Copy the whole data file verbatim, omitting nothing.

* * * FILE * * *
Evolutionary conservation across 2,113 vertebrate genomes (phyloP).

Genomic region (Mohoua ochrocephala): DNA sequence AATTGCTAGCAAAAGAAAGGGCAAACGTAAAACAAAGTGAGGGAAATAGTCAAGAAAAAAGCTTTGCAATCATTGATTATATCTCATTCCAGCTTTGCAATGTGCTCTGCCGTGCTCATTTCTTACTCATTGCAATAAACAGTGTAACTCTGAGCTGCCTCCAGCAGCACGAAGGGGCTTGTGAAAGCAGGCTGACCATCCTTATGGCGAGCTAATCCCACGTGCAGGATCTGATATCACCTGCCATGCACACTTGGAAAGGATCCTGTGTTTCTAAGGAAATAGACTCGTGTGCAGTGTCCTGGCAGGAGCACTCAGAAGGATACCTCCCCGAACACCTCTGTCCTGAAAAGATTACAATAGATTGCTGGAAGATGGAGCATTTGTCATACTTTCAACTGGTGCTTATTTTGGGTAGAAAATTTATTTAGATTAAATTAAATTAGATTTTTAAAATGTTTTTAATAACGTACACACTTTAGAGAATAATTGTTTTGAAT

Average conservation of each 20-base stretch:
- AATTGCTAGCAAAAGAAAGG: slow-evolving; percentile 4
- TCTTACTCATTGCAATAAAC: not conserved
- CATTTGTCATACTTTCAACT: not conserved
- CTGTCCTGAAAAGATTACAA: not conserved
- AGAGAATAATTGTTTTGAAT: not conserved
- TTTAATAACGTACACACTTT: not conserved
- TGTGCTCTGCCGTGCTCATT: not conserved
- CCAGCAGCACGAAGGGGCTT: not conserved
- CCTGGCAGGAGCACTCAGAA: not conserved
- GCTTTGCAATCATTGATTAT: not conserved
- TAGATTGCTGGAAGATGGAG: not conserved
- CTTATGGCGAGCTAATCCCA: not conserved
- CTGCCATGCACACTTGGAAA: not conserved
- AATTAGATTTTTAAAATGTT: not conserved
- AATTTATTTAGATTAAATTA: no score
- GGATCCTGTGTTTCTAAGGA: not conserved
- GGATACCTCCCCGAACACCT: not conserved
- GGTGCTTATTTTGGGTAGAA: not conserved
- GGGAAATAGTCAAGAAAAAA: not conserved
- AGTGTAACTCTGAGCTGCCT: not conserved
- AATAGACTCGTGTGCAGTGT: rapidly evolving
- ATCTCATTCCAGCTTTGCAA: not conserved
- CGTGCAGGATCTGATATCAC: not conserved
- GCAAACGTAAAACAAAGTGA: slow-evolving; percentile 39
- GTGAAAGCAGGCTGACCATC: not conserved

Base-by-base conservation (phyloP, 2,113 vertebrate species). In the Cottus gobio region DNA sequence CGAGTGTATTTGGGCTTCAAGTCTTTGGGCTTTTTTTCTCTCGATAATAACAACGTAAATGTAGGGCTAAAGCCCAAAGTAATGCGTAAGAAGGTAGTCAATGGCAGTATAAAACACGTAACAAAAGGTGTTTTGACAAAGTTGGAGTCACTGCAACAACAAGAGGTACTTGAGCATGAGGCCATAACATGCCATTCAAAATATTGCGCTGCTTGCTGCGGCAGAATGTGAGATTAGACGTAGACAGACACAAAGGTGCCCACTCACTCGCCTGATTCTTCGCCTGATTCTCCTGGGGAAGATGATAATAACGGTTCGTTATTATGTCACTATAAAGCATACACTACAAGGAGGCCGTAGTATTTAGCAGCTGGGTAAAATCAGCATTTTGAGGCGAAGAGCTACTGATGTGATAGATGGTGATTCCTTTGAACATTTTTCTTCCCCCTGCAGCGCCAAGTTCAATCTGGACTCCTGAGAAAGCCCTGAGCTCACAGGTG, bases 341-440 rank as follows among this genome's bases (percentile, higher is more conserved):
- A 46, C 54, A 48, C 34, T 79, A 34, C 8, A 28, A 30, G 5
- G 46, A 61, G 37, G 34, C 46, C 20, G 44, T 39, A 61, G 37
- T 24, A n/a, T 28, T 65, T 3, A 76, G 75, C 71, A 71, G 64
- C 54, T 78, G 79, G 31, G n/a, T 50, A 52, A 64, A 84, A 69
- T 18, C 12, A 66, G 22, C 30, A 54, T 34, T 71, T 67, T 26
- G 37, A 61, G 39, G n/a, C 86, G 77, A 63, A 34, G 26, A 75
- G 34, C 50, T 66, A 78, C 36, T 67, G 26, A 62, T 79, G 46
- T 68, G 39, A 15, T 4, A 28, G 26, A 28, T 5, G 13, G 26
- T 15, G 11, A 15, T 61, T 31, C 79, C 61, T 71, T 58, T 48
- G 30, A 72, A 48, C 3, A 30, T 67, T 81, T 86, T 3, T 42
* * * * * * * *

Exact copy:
Evolutionary conservation across 2,113 vertebrate genomes (phyloP).

Genomic region (Mohoua ochrocephala): DNA sequence AATTGCTAGCAAAAGAAAGGGCAAACGTAAAACAAAGTGAGGGAAATAGTCAAGAAAAAAGCTTTGCAATCATTGATTATATCTCATTCCAGCTTTGCAATGTGCTCTGCCGTGCTCATTTCTTACTCATTGCAATAAACAGTGTAACTCTGAGCTGCCTCCAGCAGCACGAAGGGGCTTGTGAAAGCAGGCTGACCATCCTTATGGCGAGCTAATCCCACGTGCAGGATCTGATATCACCTGCCATGCACACTTGGAAAGGATCCTGTGTTTCTAAGGAAATAGACTCGTGTGCAGTGTCCTGGCAGGAGCACTCAGAAGGATACCTCCCCGAACACCTCTGTCCTGAAAAGATTACAATAGATTGCTGGAAGATGGAGCATTTGTCATACTTTCAACTGGTGCTTATTTTGGGTAGAAAATTTATTTAGATTAAATTAAATTAGATTTTTAAAATGTTTTTAATAACGTACACACTTTAGAGAATAATTGTTTTGAAT

Average conservation of each 20-base stretch:
- AATTGCTAGCAAAAGAAAGG: slow-evolving; percentile 4
- TCTTACTCATTGCAATAAAC: not conserved
- CATTTGTCATACTTTCAACT: not conserved
- CTGTCCTGAAAAGATTACAA: not conserved
- AGAGAATAATTGTTTTGAAT: not conserved
- TTTAATAACGTACACACTTT: not conserved
- TGTGCTCTGCCGTGCTCATT: not conserved
- CCAGCAGCACGAAGGGGCTT: not conserved
- CCTGGCAGGAGCACTCAGAA: not conserved
- GCTTTGCAATCATTGATTAT: not conserved
- TAGATTGCTGGAAGATGGAG: not conserved
- CTTATGGCGAGCTAATCCCA: not conserved
- CTGCCATGCACACTTGGAAA: not conserved
- AATTAGATTTTTAAAATGTT: not conserved
- AATTTATTTAGATTAAATTA: no score
- GGATCCTGTGTTTCTAAGGA: not conserved
- GGATACCTCCCCGAACACCT: not conserved
- GGTGCTTATTTTGGGTAGAA: not conserved
- GGGAAATAGTCAAGAAAAAA: not conserved
- AGTGTAACTCTGAGCTGCCT: not conserved
- AATAGACTCGTGTGCAGTGT: rapidly evolving
- ATCTCATTCCAGCTTTGCAA: not conserved
- CGTGCAGGATCTGATATCAC: not conserved
- GCAAACGTAAAACAAAGTGA: slow-evolving; percentile 39
- GTGAAAGCAGGCTGACCATC: not conserved

Base-by-base conservation (phyloP, 2,113 vertebrate species). In the Cottus gobio region DNA sequence CGAGTGTATTTGGGCTTCAAGTCTTTGGGCTTTTTTTCTCTCGATAATAACAACGTAAATGTAGGGCTAAAGCCCAAAGTAATGCGTAAGAAGGTAGTCAATGGCAGTATAAAACACGTAACAAAAGGTGTTTTGACAAAGTTGGAGTCACTGCAACAACAAGAGGTACTTGAGCATGAGGCCATAACATGCCATTCAAAATATTGCGCTGCTTGCTGCGGCAGAATGTGAGATTAGACGTAGACAGACACAAAGGTGCCCACTCACTCGCCTGATTCTTCGCCTGATTCTCCTGGGGAAGATGATAATAACGGTTCGTTATTATGTCACTATAAAGCATACACTACAAGGAGGCCGTAGTATTTAGCAGCTGGGTAAAATCAGCATTTTGAGGCGAAGAGCTACTGATGTGATAGATGGTGATTCCTTTGAACATTTTTCTTCCCCCTGCAGCGCCAAGTTCAATCTGGACTCCTGAGAAAGCCCTGAGCTCACAGGTG, bases 341-440 rank as follows among this genome's bases (percentile, higher is more conserved):
- A 46, C 54, A 48, C 34, T 79, A 34, C 8, A 28, A 30, G 5
- G 46, A 61, G 37, G 34, C 46, C 20, G 44, T 39, A 61, G 37
- T 24, A n/a, T 28, T 65, T 3, A 76, G 75, C 71, A 71, G 64
- C 54, T 78, G 79, G 31, G n/a, T 50, A 52, A 64, A 84, A 69
- T 18, C 12, A 66, G 22, C 30, A 54, T 34, T 71, T 67, T 26
- G 37, A 61, G 39, G n/a, C 86, G 77, A 63, A 34, G 26, A 75
- G 34, C 50, T 66, A 78, C 36, T 67, G 26, A 62, T 79, G 46
- T 68, G 39, A 15, T 4, A 28, G 26, A 28, T 5, G 13, G 26
- T 15, G 11, A 15, T 61, T 31, C 79, C 61, T 71, T 58, T 48
- G 30, A 72, A 48, C 3, A 30, T 67, T 81, T 86, T 3, T 42